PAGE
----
Michigan Coverage Decisions, Issue 154

Owens v Auto-Owners Insurance Co.

Unpublished, Decided August 11, 2011, Michigan Court of Appeals No. 297590.

Plaintiff sought uninsured motorist benefits under his mother’s insurance policy with Auto-Owners. Plaintiff was struck while a pedestrian. The Auto-Owners policy provided coverage for resident relatives who do not own an automobile. Plaintiff took the position that he did not own an automobile because he had an auto that was nonfunctional and not operable because of the previous accident. Both the trial court and the Court of Appeals rejected this argument finding that there was nothing in the insurance policy that required that the automobile owned by the person be operable.

[su_box title=”Kallas & Henk Note”] In Michigan, the right to recover under a nonmandatory coverage is strictly controlled by policy language. Here, because the policy did not require that the subject automobile be operable, the Court correctly refused to impose such a requirement. [/su_box]


Dawson v Farm Bureau

Published, Decided August 16, 2011, Court of Appeals No. 296790.

Plaintiff was injured as a passenger in an underinsured vehicle. The driver of the vehicle had $20,000 in liability policy limits. Plaintiff made a claim for underinsured benefits from Defendant in the amount of $80,000 ($100,000 underinsured policy limits less the $20,000 available from the at fault driver). Defendant refused to pay and refused to consent to any settlement in the lawsuit brought by plaintiff against the at fault driver. Plaintiff then proceeded to trial against the at fault driver. The at fault driver did little or nothing to contest liability and stipulated to damages in the amount of $100,000. Plaintiff then filed suit against Defendant and sought summary disposition claiming that it was entitled to $80,000 as a result of the outcome of the underlying lawsuit.

The trial court agreed with Plaintiff and granted summary disposition and entered judgment in the amount of $80,000 against Farm Bureau. In its appeal, Farm Bureau argued that it was not bound by the outcome of the underlying action. The Court of Appeals agreed, finding that because underinsured motorist coverage is nonmandatory. The policy language itself controlled whether recovery could be made. Because the policy contained language providing specifically that Farm Bureau was not bound by any settlement or judgment to which it was not a party, the Court of Appeals held that the trial court was wrong to grant summary disposition and reversed and remanded to the trial court for trial on the question of whether the at fault driver was liable and the extent of damages.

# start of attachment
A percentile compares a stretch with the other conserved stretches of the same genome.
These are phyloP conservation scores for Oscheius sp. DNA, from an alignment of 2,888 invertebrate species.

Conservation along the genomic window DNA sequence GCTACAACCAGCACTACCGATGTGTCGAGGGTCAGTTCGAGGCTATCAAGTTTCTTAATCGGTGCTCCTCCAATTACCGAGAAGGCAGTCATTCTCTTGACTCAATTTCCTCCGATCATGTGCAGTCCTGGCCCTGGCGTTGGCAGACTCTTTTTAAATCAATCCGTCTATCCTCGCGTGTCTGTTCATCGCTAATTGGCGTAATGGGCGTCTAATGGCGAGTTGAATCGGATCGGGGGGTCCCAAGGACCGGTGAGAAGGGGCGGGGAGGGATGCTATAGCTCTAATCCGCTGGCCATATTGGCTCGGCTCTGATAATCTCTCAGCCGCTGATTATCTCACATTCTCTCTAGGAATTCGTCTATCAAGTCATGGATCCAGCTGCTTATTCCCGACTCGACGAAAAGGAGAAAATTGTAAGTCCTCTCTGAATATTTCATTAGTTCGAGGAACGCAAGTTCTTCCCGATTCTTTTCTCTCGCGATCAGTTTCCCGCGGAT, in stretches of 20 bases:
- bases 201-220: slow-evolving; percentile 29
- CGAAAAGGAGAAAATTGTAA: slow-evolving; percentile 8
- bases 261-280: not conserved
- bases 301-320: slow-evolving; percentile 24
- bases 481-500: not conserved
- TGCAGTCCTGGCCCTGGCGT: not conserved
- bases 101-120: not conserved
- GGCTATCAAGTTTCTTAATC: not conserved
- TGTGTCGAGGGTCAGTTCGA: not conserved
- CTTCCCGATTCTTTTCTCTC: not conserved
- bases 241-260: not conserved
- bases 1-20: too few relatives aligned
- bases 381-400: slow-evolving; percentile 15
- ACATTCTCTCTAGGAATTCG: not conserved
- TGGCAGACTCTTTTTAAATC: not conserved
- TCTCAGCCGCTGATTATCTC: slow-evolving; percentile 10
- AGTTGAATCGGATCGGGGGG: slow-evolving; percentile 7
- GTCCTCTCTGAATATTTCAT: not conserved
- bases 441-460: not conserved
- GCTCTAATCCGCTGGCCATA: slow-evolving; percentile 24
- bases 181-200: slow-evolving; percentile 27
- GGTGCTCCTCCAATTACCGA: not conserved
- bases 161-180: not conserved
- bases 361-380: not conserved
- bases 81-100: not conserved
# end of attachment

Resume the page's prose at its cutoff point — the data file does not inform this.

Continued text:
[su_box title=”Kallas & Henk Note”] It is clear from this decision that the plaintiff argued and the trial court accepted the argument that plaintiff should be able to recover because it was unreasonable for Farm Bureau to require a trial in the underlying action and then refuse to be bound by the outcome of that trial. The Court of Appeals rejected this contention finding that the Michigan Supreme Court has rejected such considerations in favor of applying the actual language of the insurance contract. Additionally, the Court of Appeals noted that the logic of the policy language was evident in this case where the underlying at fault driver did not vigorously contest liability and stipulated to damages. [/su_box]


Great Lakes Mutual v Kirschner

Unpublished, Decided August 4, 2011, Court of Appeals Docket No. 295677.

The Kirschners previously owned a cabin and procured property coverage from plaintiff insurer. Unknown to the insurer, they then transferred title to a limited liability company. Subsequently, the cabin was badly damaged by fire. Plaintiff filed a declaratory action ruling that it had no duty to provide benefits to either the individuals or the limited liability company for the reasons that the individuals had no insurable interest at the time of the fire because they had transferred the property to the limited liability company and the LLC could not recover because it was not a named insured. The trial court granted summary disposition in favor of defendants and against the insurer.

The Court of Appeals reversed and directed the trial court to enter a judgment rescinding the policy based on the misrepresentation that the individuals own the property. The Court of Appeals held that the policy language was controlling and no interpretation of that language provided a recovery to either the individuals or the LLC.

[su_box title=”Kallas & Henk Note”] This is another case where it is apparent that the trial court had problems with the equities of the situation. It is obvious that the risks undertaken by the insurer were no different by virtue of the transfer of ownership to the LLC, (which obviously was an entity formed by the individuals). It is probable that the trial court essentially said there was no harm and no foul from the transfer to the LLC. The Court of Appeals decision, while correct, seems to confuse two different concepts. On one hand, their analysis suggests that neither individual nor the LLC can recover because the contract language does not provide for either of them to recover under these circumstances. On the other hand, the court remands the case to the trial court for a rescission finding that the representation that the individuals own the cabin was a material misrepresentation. In our view, the correct analysis would be that the individuals could not recover because they had no insurable interest in the property at the time of the loss and the LLC could not recover because it was not a named insured and there was no provision in the policy for anyone other than the named insured to recover benefits.  [/su_box]

Comments are closed.